Forgot your password?
typodupeerror
Software

+ - Epic Failures: 11 Infamous Software Bugs-> 2

Submitted by CWmike
CWmike (1292728) writes "Mark your calendars: Sept. 9 is hereby declared Debugging Day. It's been associated with removing bugs for more than 50 years now but is rarely formally celebrated. So let's start the tradition this year, argues Matt Lake. It all began with a log entry from 1947 by Harvard University's Mark II technical team. The now-classic entry features a moth taped to the page, time-stamped 15:45, with the caption 'Relay #70 Panel F (moth) in relay' and the proud boast, 'First actual case of bug being found.' OK, the history of computer bugs didn't really begin on this date (see "Moth in the machine" for the real story), but nevertheless, its anniversary seems a perfect time to examine famous bugs and other ghosts in the machine. Lake has assembled a highly selective — and therefore incomplete — collection of infamous software bugs. Unlike the relatively benign tale of the moth in the relay, he writes, some bugs have wreaked disaster, embarrassment and destruction on the world. Some have literally killed people."
Link to Original Source
This discussion was created for logged-in users only, but now has been archived. No new comments can be posted.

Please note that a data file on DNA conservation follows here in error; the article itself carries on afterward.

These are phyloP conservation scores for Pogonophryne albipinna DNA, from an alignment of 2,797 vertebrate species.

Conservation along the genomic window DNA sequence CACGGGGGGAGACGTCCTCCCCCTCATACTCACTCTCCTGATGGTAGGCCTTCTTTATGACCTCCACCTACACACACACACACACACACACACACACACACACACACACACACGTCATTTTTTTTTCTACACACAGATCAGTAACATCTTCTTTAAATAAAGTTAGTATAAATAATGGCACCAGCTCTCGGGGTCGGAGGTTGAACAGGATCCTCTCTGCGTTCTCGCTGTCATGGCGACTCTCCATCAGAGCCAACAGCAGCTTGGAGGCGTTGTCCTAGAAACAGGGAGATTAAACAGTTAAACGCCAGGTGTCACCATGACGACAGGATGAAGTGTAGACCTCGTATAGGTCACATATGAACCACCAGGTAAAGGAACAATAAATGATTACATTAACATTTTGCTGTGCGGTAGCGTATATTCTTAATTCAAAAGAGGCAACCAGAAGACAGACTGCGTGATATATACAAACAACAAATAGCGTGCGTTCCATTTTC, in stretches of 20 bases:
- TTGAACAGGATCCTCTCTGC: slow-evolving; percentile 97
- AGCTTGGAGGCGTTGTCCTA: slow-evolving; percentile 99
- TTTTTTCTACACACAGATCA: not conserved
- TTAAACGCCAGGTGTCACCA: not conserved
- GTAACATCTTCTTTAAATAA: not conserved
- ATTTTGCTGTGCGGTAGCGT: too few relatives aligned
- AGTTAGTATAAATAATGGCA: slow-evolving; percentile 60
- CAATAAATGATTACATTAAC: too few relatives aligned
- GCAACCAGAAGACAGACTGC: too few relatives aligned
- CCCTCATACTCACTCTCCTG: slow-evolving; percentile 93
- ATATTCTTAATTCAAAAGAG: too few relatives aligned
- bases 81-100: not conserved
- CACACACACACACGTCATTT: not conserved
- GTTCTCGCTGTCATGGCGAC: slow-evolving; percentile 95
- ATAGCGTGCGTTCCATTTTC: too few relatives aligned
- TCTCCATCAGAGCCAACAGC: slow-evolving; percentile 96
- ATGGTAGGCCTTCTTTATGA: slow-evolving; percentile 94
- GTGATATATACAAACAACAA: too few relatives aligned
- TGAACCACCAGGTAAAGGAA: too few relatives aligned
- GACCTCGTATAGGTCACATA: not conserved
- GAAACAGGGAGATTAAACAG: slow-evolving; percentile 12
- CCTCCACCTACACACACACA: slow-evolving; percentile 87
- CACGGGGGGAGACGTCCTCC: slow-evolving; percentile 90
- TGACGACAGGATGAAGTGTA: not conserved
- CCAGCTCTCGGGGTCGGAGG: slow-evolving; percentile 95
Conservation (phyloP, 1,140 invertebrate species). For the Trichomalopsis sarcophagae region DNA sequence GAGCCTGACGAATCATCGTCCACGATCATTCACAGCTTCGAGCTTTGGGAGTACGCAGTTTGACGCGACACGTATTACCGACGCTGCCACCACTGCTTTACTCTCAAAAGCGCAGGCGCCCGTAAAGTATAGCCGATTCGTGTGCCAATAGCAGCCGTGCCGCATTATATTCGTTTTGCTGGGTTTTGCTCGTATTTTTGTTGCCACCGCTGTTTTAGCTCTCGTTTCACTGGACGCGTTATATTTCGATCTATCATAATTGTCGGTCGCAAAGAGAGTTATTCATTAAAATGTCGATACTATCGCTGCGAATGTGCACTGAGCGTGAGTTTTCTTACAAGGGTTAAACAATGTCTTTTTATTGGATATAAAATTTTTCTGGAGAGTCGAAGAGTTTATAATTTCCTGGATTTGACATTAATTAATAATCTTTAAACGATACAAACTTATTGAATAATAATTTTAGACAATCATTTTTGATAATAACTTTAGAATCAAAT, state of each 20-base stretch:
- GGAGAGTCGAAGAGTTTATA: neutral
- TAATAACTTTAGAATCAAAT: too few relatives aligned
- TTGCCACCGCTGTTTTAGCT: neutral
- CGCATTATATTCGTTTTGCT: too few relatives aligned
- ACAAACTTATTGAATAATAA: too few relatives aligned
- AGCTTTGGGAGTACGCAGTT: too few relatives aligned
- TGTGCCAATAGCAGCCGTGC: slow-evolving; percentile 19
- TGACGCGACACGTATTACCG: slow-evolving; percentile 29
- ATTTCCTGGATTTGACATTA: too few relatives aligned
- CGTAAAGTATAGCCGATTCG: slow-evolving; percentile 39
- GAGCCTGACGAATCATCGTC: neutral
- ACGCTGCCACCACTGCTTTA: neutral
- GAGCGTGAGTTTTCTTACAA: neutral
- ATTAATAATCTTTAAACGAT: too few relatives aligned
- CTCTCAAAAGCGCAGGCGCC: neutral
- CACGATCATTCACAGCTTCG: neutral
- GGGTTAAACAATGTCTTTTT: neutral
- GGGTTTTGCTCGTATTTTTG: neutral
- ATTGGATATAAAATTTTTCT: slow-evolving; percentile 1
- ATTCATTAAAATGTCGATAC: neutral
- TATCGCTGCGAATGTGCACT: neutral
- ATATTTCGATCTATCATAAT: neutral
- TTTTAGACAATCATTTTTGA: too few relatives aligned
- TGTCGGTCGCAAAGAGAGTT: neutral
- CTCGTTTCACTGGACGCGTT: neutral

Epic Failures: 11 Infamous Software Bugs

Comments Filter:
  • the computerworld.com web site suck. Having to browse 7 pages for ONE post is real shame. Web design=0! :-(
    • by Zocalo (252965)
      General solution for this kind of thing is to load page one then look for the "Print version" link at the bottom of the page. Works very well for Computer World. :)

      My personal favourite "bug" is the slight flaw in Bob Morris' coding that led to the infamous Morris Worm [wikipedia.org] that pretty much brought Internet email to its knees instead of gauging the size of the Internet like it was supposed to. Definitely not happy days, although the consequences woke up people to ... I shudder to think how much cola and ho

Mathemeticians stand on each other's shoulders while computer scientists stand on each other's toes. -- Richard Hamming

Working...